Ayahuasca, Amazonian shamanism and the global psychedelic renaissance

Katie Hill - Editor-in-Chief, My Green Pod

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Published: 6 August 2019

This Article was Written by: Katie Hill - My Green Pod


Psychoactive plants are met with intrigue and shrouded in controversy; they are a heated subject of debate in the modern era.

This is no less true for ayahuasca – a sacred, psychoactive tea with a long history of ritual use by communities of the Upper Amazon.

Made from a vine and the leaves of a shrub, ayahuasca is increasingly known as a powerful tool for personal transformation, and more and more westerners are flocking to the Amazon to drink the tea in a quest for greater self-knowledge, healing and reconnection with the natural world.

The future of ayahuasca

Known for its induction of visionary episodes, the use of ayahuasca is suppressed by governments around the world.

However, recent scientific discoveries reveal its medicinal qualities – for example, it is being considered as a potential aid for the growing epidemic of depression, PTSD and eating disorders. These findings beg the question: what does the future hold for this psychoactive sacrament?

Daniel Pinchbeck and Sophia Rokhlin have teamed up to tell one story of ayahuasca’s journey around the world in When Plants Dream (10 September 2019, £14.99).

From its cultural roots in the Amazon to its misuse in the west, the book covers ayahuasca but also tells the wider story of cultural appropriation, capitalism, environmental exploitation and our lost connection with nature.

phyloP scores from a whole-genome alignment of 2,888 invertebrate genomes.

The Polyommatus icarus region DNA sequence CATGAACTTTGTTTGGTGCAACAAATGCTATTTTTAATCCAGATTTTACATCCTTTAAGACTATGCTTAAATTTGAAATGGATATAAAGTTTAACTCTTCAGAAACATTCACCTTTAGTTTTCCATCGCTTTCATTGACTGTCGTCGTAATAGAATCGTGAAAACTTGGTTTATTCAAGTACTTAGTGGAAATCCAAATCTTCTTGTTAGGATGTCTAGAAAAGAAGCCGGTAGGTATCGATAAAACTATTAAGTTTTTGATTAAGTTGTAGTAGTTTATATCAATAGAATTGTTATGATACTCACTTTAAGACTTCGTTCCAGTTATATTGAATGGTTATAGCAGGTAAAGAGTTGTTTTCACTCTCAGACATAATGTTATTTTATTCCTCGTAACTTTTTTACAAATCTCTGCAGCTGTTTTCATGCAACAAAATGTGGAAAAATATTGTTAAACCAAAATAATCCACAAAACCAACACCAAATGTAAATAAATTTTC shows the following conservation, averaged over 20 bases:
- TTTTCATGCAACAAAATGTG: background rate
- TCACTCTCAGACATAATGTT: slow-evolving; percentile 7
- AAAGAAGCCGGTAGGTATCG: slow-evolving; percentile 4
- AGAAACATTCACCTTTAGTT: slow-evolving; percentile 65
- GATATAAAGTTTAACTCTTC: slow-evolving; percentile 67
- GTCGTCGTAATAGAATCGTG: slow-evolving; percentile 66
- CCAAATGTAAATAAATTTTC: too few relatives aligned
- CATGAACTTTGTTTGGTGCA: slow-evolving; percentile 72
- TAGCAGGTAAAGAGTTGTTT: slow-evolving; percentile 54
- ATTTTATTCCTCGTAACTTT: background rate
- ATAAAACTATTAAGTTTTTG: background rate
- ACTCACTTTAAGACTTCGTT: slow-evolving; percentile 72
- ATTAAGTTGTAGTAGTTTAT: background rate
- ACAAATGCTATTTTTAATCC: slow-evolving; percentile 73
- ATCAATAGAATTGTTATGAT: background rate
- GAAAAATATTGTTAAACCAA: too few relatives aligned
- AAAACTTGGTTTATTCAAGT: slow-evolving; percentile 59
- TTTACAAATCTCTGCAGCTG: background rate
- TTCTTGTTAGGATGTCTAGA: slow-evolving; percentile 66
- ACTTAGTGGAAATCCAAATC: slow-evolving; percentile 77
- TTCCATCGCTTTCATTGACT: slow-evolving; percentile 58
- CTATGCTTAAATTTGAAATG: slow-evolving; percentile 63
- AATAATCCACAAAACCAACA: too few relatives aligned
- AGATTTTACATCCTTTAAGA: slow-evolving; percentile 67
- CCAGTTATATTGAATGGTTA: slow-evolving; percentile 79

Explore the economic, social, political, cultural and environmental impact of ayahuasca’s growing popularity, the evolution of ayahuasca shamanism and what it means for future’s beyond the Amazon.

About the Authors

Daniel Pinchbeck is the bestselling author of Breaking Open the Head and 2012:The Return of the Quetzalcoat!. He co-founded the web magazine Reality Sandwich and the online platform Evolver.net. His essays and articles have appeared in a vast range of publications, including The New York Times, Esquire, Rolling Stone and ArtForum, and he has been a columnist for Dazed & Confused.

Sophia Rokhlin is an anthropologist and nonprofit organiser working with human and environmental rights organisations. She coordinates a permaculture program with the Chaikuni Institute and directs the regenerative ayahuasca initiative at the Temple of the Way of Light in the Peruvian Amazon.

Click here to read our article about How Soon is Now?, by Daniel Pinchbeck.

When Plants Dream

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